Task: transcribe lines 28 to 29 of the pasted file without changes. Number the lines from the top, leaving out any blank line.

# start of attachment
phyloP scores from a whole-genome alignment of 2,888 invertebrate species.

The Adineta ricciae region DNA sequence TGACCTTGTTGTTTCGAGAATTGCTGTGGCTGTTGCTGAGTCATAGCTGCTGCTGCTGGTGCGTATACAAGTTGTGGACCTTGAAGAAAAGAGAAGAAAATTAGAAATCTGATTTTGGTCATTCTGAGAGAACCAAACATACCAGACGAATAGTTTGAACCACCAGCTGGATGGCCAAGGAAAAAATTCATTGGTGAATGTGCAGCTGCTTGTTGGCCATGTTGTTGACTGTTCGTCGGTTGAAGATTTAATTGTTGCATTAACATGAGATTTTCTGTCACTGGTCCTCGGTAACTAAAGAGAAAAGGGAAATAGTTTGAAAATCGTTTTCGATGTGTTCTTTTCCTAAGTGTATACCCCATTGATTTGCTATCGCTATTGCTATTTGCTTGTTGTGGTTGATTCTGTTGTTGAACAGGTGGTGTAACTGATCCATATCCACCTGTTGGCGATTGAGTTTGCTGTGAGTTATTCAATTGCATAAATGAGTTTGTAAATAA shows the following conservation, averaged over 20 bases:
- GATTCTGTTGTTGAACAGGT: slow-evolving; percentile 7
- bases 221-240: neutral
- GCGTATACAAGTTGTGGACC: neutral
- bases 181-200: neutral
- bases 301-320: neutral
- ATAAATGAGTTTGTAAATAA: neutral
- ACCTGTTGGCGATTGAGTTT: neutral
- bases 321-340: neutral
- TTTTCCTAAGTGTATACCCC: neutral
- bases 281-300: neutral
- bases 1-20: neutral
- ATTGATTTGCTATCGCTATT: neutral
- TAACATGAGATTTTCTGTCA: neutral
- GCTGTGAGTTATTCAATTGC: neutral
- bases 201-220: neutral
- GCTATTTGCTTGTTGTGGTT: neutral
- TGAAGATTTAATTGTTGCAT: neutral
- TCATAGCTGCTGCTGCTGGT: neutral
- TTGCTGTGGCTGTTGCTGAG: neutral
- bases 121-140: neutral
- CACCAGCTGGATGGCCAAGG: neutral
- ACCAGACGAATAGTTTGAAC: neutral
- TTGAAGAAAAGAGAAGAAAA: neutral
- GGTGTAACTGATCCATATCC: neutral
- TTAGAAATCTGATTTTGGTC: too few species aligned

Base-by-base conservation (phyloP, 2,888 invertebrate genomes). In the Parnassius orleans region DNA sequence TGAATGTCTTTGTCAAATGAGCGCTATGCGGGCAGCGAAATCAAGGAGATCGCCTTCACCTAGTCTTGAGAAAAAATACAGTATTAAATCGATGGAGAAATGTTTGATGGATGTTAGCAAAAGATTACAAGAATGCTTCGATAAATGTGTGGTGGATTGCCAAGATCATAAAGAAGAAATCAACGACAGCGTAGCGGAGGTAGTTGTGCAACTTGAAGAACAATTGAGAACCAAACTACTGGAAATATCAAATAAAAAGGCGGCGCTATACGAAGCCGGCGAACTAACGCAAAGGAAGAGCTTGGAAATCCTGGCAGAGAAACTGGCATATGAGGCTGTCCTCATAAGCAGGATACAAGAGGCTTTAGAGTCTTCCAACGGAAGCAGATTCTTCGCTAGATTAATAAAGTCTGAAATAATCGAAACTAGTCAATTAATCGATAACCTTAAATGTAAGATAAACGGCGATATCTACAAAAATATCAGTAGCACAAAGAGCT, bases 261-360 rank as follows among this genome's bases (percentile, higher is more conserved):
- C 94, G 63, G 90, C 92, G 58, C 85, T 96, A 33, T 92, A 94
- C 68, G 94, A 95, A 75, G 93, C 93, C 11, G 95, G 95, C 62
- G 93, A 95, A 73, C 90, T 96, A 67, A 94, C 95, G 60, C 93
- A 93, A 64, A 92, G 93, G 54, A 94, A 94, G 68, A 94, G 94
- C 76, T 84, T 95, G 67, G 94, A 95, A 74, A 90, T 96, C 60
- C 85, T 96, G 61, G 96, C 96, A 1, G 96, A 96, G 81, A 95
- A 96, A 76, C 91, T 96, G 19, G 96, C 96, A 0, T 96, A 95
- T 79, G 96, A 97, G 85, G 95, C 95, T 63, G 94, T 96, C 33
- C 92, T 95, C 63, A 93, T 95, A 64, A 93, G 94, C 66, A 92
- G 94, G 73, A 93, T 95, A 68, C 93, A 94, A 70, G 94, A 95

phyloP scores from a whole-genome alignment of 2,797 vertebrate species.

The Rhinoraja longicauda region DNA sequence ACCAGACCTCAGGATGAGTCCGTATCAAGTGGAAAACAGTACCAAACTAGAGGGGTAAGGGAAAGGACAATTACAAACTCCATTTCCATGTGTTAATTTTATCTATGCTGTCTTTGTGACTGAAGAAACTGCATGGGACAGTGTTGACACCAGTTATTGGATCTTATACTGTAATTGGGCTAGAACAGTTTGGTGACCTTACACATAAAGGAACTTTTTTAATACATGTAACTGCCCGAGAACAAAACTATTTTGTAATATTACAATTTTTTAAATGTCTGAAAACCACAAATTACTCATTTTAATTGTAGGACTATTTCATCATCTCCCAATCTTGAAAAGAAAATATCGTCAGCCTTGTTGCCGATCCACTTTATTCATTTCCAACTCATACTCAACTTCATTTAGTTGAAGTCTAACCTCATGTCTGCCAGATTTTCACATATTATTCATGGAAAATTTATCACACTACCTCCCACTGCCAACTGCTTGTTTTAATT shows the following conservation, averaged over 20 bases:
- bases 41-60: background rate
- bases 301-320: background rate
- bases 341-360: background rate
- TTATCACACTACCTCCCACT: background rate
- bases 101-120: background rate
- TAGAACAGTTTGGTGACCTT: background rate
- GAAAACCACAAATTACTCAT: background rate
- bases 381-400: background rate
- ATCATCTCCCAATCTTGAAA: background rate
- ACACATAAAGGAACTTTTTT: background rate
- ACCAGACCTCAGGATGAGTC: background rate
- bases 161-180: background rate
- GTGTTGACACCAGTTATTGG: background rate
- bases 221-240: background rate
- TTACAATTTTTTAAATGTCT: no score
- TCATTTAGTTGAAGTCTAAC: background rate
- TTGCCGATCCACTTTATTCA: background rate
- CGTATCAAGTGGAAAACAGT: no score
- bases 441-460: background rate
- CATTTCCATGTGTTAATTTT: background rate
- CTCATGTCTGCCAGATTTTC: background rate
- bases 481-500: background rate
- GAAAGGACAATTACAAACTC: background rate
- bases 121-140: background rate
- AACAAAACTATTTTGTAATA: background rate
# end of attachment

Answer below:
Base-by-base conservation (phyloP, 2,888 invertebrate genomes). In the Parnassius orleans region DNA sequence TGAATGTCTTTGTCAAATGAGCGCTATGCGGGCAGCGAAATCAAGGAGATCGCCTTCACCTAGTCTTGAGAAAAAATACAGTATTAAATCGATGGAGAAATGTTTGATGGATGTTAGCAAAAGATTACAAGAATGCTTCGATAAATGTGTGGTGGATTGCCAAGATCATAAAGAAGAAATCAACGACAGCGTAGCGGAGGTAGTTGTGCAACTTGAAGAACAATTGAGAACCAAACTACTGGAAATATCAAATAAAAAGGCGGCGCTATACGAAGCCGGCGAACTAACGCAAAGGAAGAGCTTGGAAATCCTGGCAGAGAAACTGGCATATGAGGCTGTCCTCATAAGCAGGATACAAGAGGCTTTAGAGTCTTCCAACGGAAGCAGATTCTTCGCTAGATTAATAAAGTCTGAAATAATCGAAACTAGTCAATTAATCGATAACCTTAAATGTAAGATAAACGGCGATATCTACAAAAATATCAGTAGCACAAAGAGCT, bases 261-360 rank as follows among this genome's bases (percentile, higher is more conserved):
- C 94, G 63, G 90, C 92, G 58, C 85, T 96, A 33, T 92, A 94